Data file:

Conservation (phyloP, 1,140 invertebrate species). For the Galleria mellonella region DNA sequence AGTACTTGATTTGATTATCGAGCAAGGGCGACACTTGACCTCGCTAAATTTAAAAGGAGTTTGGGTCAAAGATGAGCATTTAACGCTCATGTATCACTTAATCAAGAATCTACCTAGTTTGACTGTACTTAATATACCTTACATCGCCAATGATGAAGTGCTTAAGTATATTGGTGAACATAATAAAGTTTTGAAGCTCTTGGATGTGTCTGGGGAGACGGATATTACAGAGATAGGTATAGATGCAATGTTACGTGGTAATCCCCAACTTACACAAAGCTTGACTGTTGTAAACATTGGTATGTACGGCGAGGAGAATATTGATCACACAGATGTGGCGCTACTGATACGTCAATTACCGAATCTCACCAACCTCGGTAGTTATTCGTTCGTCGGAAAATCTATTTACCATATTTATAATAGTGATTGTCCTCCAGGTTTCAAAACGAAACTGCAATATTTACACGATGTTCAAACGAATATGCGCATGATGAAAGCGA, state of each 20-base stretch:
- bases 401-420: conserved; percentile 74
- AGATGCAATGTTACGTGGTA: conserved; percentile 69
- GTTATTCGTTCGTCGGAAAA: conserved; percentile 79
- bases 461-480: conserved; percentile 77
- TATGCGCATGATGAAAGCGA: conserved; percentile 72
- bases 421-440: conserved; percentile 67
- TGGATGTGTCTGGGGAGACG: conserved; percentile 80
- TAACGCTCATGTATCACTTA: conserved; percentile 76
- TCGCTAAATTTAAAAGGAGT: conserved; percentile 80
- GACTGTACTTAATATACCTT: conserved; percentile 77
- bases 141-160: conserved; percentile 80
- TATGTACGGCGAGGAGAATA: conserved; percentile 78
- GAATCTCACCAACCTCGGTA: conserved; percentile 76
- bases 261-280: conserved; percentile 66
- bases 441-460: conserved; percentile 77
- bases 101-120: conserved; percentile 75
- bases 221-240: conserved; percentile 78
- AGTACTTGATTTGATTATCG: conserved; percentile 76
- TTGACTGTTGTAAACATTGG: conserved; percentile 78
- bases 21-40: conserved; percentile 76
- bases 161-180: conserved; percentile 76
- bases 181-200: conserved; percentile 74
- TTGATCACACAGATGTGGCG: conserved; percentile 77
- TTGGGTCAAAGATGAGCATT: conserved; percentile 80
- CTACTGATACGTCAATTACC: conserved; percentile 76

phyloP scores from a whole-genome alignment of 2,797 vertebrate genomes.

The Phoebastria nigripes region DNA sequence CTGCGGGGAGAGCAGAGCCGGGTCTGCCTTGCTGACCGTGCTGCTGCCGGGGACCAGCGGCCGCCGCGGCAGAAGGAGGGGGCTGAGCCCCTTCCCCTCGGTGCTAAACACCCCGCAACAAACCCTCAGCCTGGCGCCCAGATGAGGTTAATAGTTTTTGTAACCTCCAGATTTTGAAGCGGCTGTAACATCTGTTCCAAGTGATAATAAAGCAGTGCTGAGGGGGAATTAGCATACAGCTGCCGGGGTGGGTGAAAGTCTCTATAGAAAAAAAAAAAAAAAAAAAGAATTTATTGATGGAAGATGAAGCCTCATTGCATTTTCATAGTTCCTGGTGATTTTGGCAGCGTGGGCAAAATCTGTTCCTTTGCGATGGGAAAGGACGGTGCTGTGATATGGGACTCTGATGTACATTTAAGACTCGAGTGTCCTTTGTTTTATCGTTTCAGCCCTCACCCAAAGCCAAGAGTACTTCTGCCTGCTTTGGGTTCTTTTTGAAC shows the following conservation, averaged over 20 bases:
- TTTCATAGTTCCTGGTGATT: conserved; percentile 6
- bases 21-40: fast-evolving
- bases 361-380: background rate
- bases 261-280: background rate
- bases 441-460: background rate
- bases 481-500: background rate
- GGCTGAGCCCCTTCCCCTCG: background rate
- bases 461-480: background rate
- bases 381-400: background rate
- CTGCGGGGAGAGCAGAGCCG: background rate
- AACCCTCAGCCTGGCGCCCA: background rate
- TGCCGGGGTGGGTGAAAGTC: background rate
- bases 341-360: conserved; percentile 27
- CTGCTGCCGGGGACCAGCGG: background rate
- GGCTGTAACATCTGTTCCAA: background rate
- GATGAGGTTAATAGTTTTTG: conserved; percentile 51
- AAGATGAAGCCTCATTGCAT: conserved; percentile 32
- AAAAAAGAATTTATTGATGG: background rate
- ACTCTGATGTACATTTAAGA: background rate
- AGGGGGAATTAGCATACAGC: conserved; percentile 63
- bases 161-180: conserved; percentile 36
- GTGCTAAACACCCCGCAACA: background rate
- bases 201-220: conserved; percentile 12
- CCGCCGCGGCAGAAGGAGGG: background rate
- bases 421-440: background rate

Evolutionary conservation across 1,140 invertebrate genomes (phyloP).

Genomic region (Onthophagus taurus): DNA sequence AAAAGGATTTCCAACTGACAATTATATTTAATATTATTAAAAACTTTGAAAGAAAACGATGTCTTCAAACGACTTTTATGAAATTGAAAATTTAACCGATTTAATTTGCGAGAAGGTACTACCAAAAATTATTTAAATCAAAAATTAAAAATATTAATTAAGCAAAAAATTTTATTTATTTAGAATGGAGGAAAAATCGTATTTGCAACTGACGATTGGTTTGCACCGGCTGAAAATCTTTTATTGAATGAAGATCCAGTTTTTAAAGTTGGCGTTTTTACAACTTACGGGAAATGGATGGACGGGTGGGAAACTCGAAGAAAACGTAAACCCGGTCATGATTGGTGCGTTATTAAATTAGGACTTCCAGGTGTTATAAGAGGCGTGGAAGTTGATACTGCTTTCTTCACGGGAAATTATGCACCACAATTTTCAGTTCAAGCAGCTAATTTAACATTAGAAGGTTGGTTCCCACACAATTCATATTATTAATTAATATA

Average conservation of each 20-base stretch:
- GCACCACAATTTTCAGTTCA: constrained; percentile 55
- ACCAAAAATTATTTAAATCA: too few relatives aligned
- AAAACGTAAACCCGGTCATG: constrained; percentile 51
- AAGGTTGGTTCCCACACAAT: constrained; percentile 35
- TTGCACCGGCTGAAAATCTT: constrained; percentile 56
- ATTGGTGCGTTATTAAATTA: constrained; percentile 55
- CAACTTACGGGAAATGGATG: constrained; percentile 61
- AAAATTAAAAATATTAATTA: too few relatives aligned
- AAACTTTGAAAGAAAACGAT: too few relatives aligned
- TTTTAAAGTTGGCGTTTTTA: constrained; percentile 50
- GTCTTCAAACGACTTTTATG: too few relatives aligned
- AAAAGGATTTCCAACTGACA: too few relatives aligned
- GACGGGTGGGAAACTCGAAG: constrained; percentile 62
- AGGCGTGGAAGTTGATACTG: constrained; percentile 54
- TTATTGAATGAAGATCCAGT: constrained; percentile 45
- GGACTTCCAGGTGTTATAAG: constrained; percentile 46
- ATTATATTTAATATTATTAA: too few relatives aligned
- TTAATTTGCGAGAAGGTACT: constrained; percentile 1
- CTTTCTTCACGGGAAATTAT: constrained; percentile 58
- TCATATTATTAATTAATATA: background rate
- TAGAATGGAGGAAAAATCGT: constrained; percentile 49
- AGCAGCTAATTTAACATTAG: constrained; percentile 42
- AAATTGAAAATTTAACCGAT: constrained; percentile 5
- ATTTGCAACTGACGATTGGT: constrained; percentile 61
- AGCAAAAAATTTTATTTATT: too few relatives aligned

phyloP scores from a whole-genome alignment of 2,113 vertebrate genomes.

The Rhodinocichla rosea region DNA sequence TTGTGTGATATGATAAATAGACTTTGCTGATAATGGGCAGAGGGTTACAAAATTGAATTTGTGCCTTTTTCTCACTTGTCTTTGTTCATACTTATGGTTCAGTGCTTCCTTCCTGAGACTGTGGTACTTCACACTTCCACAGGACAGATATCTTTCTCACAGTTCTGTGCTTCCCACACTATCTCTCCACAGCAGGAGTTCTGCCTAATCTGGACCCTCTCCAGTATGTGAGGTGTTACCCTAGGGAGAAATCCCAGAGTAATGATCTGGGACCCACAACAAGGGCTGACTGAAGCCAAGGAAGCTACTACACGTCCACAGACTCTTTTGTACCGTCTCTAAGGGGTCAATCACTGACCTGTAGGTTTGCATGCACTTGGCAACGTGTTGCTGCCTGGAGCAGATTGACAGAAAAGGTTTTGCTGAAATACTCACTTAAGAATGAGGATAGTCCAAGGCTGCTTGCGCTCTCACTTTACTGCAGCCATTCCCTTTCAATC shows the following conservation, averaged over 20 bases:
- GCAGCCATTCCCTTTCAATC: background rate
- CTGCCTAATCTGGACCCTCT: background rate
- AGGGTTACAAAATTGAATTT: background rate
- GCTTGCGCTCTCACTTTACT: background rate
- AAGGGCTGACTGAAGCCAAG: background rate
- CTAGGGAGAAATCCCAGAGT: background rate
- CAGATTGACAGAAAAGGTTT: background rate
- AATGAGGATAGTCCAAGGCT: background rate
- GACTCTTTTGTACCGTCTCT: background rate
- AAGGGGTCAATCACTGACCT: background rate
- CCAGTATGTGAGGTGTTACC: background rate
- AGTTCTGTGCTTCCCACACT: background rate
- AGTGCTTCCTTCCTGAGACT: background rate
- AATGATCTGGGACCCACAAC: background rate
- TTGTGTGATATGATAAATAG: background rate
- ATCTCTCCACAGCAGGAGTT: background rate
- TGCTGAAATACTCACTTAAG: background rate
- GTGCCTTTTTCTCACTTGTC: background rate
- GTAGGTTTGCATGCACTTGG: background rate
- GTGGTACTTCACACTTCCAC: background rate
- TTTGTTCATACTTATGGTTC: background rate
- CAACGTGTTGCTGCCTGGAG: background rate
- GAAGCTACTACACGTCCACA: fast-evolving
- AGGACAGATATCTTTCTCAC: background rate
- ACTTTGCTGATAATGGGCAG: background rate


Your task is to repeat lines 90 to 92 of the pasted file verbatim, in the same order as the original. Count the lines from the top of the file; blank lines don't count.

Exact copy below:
- CAGATTGACAGAAAAGGTTT: background rate
- AATGAGGATAGTCCAAGGCT: background rate
- GACTCTTTTGTACCGTCTCT: background rate